Diego El Cigala
Photo by Sylvia Pfeiffenberger
Duke Performances Assitant Director Eric Oberstein and Diego el Cigala
The Carolina Theatre, Durham
Thursday, Nov. 20
Diego Jiménez Salazar
made history last Thursday night with his first ever appearance in North Carolina, something the star acknowledged in his brief comments from stage at the Carolina Theatre. Better known by his flamenco name Diego “El Cigala” (a shrimp-sized crustacean
, similar to a crawfish) that he earned as a young man for his slender build, the now-magisterial 45-year-old kept a steady flow to his café-style performance, pouring out song after song in a waterfall of melanchólia
One could see flashes of the Madrid-born singer in his white suit pacing restlessly in the wings, as the band warmed up the full-house crowd with an instrumental. Not needing encouragement, Spanish fans were already calling out things like, “Olé!” and “Te amo Gitano! (I love you Gypsy!).” We knew it would not be long when a stagehand, to nervous applause, brought out an orange-colored libation (tinto de verano?) to the cloth-draped table next to the singer’s stool—the first of three glasses he would deliver that night, next to a plastic water bottle that remained untouched. Walking out with his signature mane loose and gold rings flashing, Diego El Cigala looked and sounded every inch the legend, launching into a song about “simple things” from his most recent release, Romance de la Luna Tucumana
Diego El Cigala’s recent embrace of the twang of the electric guitar (audible on Romance
featuring collaborator Diego Garcia) demonstrates his continuing hunger for innovation, as the musician who, more than any other since Paco de Lucía and Camerón de la Isla, has broadened flamenco’s traditional sound and internationalized its appeal. His brilliant young touring combo includes Israeli electric guitarist Dan Ben Lior, Cuban double bassist Yelsy Heredia and two Spaniards, pianist Jaime Calabuch and multipercussionist Isidro Suarez. Each contributed their own vibe to Cigala’s organic sound, in which flamenco is the Spanish taproot that reunites the shoots and leaves of the Latin diaspora, from Argentinian tango to Cuban danzón and even North American jazz and soul.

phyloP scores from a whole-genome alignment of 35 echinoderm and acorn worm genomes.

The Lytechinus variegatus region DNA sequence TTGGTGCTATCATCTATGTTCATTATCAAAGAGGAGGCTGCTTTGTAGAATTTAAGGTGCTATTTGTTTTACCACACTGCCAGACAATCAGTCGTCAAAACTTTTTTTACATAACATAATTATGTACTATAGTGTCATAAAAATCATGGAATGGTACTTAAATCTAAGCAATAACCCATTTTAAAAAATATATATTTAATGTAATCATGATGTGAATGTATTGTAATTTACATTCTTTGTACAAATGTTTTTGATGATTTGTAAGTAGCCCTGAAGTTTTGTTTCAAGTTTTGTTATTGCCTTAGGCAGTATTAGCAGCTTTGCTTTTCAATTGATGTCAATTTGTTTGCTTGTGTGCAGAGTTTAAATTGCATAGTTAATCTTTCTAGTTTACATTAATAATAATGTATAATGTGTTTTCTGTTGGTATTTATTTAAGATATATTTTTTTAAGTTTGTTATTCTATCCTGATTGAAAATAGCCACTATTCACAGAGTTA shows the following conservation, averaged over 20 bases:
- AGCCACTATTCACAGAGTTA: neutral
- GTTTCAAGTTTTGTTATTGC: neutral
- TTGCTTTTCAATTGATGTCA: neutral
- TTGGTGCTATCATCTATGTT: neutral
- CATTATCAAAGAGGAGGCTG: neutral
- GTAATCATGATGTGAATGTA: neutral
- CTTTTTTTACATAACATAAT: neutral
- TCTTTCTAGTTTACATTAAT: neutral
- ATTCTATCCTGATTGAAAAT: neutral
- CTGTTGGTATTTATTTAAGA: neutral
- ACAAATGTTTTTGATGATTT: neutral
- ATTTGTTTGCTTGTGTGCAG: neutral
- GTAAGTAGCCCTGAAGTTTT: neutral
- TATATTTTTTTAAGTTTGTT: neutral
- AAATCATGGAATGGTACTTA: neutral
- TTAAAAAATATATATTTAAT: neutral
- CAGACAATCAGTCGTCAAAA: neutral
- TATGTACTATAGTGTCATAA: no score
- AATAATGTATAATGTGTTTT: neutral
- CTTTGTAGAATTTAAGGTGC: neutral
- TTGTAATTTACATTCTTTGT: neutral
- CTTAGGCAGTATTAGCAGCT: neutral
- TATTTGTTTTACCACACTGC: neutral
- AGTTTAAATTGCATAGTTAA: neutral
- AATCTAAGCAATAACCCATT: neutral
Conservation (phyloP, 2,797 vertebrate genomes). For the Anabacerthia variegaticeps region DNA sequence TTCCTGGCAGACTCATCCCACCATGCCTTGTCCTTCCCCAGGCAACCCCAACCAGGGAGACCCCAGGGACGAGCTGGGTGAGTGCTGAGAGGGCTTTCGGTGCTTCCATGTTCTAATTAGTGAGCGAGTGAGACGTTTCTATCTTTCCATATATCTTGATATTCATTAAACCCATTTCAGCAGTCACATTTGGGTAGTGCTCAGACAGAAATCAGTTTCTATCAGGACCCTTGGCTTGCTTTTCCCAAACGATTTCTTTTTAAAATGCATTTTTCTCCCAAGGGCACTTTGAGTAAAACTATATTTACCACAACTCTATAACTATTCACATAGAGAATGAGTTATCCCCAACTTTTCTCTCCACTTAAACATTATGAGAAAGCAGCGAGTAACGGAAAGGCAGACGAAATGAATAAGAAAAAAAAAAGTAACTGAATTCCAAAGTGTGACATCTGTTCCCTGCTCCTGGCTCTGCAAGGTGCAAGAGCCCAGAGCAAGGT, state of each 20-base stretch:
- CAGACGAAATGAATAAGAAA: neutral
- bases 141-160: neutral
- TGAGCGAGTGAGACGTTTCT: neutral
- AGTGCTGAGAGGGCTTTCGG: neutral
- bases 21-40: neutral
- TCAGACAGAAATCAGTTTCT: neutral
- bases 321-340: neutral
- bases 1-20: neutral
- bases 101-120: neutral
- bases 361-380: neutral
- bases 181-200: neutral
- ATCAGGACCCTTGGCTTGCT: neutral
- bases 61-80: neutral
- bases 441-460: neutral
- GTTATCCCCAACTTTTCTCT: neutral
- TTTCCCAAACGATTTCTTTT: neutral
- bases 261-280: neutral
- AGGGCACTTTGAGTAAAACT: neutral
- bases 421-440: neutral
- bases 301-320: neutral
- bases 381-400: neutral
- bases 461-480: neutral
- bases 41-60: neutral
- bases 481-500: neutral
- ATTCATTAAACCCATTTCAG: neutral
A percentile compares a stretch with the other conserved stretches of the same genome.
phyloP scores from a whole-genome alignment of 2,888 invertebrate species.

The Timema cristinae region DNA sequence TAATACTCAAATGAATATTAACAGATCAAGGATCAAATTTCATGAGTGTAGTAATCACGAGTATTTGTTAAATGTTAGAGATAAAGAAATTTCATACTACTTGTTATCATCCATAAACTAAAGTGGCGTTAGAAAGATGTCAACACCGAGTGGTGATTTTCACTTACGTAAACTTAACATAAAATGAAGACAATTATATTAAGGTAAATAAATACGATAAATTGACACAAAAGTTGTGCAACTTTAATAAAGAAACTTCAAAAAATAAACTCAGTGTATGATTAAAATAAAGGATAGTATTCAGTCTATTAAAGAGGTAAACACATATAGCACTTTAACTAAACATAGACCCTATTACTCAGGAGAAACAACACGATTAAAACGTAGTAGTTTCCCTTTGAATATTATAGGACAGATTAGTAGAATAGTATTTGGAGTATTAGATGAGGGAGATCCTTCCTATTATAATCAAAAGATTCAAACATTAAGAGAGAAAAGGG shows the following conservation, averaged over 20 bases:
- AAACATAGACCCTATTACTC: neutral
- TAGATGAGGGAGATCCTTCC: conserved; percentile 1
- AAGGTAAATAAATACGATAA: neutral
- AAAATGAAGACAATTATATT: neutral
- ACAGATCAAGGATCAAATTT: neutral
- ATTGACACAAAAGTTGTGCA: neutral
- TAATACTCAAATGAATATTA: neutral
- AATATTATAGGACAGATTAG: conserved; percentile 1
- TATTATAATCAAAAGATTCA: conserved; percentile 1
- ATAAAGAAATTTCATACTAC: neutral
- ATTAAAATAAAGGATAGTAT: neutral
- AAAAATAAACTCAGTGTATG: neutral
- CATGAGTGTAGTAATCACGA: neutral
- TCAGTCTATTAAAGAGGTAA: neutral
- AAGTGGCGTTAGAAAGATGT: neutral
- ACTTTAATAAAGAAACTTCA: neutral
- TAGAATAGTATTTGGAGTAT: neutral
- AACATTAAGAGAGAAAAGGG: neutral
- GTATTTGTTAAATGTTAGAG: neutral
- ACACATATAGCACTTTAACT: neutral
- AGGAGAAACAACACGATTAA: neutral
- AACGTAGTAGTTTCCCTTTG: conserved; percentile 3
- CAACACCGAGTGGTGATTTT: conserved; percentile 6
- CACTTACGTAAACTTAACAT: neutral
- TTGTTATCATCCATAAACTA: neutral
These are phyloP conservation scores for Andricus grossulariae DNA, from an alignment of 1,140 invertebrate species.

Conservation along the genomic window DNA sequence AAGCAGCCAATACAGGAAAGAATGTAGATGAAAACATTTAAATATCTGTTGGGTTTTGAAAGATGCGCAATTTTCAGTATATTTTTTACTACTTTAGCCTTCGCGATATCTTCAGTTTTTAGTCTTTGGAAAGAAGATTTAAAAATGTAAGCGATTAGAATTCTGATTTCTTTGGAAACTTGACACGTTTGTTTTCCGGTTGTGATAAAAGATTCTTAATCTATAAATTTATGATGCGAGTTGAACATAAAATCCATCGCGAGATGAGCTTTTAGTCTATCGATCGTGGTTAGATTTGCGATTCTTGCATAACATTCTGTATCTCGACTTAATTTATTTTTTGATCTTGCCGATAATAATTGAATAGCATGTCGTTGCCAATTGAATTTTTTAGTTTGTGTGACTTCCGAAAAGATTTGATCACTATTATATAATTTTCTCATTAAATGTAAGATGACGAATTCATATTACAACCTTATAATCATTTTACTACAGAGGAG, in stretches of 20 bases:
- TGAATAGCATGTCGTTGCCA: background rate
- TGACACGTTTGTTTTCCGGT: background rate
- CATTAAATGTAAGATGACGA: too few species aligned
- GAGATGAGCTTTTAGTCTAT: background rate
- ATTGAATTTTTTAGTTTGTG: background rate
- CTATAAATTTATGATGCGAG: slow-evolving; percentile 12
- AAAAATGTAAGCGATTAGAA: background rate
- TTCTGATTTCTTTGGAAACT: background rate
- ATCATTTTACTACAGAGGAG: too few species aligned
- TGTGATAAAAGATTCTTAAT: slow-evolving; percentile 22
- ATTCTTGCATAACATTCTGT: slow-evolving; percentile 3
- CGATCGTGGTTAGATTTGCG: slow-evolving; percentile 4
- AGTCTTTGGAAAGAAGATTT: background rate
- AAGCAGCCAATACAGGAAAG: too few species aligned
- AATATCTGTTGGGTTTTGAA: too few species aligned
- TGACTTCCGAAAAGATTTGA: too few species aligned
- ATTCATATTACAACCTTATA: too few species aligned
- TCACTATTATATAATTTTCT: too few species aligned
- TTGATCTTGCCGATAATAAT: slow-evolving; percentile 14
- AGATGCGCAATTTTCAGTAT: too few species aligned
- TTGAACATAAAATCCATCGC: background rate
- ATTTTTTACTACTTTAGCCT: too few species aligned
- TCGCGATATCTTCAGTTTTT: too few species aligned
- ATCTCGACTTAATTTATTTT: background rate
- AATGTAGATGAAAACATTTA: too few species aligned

After the second number, pianist Calabuch stepped offstage for awhile, and Cigala and the trio did a set featuring lots of rapid fingerwork by guitarist Ben Lior. When Calabuch returned, he and bassist Heredia showed off their well-placed Afro-Cuban chops on an extended “Zamba de La Luna Llena” jam with “Caravan” intro. Suddenly, the brooding crooner of café ballads was leading a convincing salsa band, a feat that lured a few rogue dancers to stand up in their seats.
One world premiere debuted along the way, without any particular fanfare, as the guys put forth a new arrangement they had concocted in Durham just that afternoon: Cigala read lyrics from a sheet (for the only time all night) for the gorgeously triste “Lloviendo Ausencia” by Francisco Cespedes, set to an unexpected R&B beat.
This next-to-last show in a month-long North American tour moved in a well-crafted arc from new to older material, drawing to a forceful close with recaps from Lágrimas Negras
, the Grammy-winning 2003 album of Cuban standards with late pianist Bebo Valdes. He let his young lions loose down these well-trodden paths; his masterful phrasing and ability to express being totally in the moment felt, once more, definitive. It’s interesting to see that this decade-old album hasn’t lost its power to connect with audiences, nor Diego El Cigala his power to invent new roads for his music.